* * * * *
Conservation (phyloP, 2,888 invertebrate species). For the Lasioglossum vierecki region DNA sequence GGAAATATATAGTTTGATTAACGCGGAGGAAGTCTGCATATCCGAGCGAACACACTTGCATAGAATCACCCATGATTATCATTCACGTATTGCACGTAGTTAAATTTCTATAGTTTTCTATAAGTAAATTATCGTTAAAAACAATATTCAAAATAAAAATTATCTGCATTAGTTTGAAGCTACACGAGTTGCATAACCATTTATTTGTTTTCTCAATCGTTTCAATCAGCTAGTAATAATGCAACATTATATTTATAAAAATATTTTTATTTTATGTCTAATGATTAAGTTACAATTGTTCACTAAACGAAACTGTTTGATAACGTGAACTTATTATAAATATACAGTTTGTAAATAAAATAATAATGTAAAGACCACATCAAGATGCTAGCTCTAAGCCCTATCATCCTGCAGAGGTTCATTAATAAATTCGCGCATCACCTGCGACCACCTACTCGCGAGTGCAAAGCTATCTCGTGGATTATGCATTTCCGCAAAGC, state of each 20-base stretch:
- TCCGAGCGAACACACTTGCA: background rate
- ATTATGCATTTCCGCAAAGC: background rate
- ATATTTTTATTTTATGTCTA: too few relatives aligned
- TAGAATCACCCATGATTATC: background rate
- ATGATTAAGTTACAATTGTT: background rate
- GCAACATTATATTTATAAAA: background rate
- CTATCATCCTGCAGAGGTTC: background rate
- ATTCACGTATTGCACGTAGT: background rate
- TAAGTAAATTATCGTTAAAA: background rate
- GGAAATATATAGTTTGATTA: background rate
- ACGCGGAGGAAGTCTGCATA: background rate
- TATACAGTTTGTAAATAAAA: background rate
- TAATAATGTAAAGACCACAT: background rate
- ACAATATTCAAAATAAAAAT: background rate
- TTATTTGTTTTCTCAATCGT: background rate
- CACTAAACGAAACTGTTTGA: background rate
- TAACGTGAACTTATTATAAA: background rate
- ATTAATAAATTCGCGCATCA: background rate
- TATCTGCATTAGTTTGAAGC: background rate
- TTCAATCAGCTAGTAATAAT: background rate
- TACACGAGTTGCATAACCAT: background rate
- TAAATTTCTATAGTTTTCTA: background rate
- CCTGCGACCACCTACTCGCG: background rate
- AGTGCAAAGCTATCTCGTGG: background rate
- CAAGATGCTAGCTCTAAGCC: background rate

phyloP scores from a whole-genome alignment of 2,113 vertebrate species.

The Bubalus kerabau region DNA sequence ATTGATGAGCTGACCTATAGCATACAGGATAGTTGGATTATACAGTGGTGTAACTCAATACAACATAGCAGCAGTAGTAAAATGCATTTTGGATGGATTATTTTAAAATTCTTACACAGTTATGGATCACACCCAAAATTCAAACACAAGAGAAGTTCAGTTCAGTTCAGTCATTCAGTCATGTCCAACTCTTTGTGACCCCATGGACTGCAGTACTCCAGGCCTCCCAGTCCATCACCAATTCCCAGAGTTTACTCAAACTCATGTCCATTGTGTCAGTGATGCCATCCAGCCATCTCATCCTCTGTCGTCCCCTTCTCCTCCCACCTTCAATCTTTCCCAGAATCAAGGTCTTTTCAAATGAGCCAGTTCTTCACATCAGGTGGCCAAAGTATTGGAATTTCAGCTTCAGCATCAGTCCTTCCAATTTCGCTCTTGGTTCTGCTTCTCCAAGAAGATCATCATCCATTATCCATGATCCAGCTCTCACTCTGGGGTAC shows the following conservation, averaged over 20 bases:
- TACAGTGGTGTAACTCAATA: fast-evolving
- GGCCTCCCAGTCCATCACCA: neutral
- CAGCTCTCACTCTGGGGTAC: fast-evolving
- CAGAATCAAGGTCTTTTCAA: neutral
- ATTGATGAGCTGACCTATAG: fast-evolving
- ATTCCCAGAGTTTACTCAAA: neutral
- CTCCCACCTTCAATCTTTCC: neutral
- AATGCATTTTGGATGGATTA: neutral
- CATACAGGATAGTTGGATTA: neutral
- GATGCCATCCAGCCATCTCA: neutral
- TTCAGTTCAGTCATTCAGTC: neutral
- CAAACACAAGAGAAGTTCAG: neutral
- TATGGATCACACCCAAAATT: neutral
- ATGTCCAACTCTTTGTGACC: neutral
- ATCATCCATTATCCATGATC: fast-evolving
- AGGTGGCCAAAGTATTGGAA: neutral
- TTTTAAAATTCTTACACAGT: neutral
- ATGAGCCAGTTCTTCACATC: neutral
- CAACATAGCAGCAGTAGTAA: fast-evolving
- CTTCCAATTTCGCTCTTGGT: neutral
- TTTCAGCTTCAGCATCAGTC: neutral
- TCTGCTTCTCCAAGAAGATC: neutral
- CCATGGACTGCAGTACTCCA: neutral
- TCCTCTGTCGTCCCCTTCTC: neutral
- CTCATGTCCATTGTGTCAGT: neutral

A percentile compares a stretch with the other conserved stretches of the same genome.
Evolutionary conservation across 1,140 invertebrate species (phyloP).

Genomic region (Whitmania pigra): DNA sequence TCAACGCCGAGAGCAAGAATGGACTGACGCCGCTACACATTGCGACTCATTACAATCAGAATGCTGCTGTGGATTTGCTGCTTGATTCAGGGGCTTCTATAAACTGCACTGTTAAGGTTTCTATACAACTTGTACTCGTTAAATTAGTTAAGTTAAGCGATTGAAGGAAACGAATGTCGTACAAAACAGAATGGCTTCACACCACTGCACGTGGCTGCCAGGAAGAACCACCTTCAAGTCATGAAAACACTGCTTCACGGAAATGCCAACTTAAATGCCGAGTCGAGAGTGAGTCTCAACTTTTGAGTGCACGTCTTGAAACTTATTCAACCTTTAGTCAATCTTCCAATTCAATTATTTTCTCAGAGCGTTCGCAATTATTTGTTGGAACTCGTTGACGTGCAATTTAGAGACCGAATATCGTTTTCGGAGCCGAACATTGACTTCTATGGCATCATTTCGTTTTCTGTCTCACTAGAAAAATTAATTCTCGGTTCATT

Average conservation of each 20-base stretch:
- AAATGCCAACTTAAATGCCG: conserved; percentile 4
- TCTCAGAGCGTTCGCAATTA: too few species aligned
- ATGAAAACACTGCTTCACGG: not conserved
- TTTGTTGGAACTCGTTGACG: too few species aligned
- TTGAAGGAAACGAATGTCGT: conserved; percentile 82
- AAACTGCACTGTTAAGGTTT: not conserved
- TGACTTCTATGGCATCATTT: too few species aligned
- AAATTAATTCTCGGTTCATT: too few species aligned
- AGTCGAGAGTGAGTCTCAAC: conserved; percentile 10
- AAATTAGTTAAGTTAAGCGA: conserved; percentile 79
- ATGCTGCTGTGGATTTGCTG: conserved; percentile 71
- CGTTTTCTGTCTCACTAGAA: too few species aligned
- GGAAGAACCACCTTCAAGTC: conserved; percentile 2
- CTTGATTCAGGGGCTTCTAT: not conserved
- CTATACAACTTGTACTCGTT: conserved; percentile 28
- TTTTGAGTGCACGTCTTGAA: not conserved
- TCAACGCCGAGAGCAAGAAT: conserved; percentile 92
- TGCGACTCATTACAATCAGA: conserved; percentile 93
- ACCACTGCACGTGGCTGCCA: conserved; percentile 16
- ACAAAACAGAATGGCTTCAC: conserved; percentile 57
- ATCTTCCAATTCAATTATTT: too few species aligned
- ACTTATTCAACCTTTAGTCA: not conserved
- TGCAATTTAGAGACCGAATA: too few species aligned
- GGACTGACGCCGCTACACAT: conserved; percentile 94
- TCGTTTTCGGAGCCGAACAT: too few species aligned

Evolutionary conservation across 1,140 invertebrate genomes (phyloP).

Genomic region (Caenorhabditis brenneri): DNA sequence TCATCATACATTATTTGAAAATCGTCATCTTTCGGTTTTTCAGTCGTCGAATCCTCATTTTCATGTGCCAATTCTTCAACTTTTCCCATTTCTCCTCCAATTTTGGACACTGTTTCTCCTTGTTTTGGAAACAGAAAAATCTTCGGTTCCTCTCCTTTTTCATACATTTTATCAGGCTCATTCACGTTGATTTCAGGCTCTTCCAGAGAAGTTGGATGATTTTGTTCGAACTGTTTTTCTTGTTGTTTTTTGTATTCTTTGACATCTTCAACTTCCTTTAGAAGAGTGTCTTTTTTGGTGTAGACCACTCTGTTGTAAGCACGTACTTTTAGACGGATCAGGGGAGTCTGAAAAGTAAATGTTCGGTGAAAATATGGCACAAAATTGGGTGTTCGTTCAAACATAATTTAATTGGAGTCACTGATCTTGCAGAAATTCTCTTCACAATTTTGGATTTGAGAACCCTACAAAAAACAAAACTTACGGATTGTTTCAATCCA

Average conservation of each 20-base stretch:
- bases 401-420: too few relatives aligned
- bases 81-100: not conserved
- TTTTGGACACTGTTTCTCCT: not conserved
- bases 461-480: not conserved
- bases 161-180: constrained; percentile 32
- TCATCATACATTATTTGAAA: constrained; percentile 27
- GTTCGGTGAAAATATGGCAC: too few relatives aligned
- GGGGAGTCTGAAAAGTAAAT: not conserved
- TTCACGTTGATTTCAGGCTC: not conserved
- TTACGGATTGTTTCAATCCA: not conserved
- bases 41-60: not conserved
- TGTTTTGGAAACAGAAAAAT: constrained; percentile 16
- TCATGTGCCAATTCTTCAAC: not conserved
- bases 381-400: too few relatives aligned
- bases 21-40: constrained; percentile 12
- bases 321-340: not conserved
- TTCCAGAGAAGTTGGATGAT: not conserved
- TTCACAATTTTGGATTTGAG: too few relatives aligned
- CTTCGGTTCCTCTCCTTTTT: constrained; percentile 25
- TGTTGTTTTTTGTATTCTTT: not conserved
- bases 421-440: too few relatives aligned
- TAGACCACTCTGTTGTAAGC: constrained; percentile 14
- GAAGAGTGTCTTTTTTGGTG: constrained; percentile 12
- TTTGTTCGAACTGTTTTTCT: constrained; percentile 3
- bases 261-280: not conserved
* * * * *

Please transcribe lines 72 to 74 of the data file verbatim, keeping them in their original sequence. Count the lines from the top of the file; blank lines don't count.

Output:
- CTATACAACTTGTACTCGTT: conserved; percentile 28
- TTTTGAGTGCACGTCTTGAA: not conserved
- TCAACGCCGAGAGCAAGAAT: conserved; percentile 92